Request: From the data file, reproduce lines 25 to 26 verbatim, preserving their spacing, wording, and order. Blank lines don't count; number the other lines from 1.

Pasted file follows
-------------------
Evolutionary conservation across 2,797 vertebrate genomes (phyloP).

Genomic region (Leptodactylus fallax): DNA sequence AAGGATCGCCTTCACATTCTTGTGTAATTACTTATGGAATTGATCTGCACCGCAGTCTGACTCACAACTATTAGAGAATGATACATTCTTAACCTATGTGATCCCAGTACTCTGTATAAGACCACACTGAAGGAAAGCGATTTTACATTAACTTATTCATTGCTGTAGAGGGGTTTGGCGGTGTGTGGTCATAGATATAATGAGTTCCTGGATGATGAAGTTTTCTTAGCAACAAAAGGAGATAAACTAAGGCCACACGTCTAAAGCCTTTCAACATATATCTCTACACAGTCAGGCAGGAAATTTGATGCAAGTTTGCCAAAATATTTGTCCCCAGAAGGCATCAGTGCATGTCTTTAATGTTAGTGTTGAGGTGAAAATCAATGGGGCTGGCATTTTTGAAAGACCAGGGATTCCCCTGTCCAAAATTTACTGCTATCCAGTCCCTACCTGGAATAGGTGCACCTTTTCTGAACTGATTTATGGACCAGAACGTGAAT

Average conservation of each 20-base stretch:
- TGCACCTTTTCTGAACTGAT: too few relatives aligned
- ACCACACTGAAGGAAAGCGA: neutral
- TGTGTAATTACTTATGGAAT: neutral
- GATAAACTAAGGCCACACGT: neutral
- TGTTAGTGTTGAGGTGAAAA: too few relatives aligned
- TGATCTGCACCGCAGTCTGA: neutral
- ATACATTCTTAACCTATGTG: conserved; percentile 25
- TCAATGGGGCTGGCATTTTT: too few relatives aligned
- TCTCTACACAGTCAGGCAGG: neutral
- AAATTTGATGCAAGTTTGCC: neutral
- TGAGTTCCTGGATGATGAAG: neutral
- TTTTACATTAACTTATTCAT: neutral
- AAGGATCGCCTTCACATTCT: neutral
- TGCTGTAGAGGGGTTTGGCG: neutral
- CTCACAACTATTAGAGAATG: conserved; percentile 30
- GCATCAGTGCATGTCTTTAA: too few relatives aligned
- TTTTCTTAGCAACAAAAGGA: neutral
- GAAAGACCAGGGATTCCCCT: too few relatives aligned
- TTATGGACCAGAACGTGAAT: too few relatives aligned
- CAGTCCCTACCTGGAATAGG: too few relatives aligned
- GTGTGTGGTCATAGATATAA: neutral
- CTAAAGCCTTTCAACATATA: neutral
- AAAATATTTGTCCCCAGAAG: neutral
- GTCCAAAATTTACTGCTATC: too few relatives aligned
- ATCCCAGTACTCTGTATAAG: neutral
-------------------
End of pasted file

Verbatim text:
- CTAAAGCCTTTCAACATATA: neutral
- AAAATATTTGTCCCCAGAAG: neutral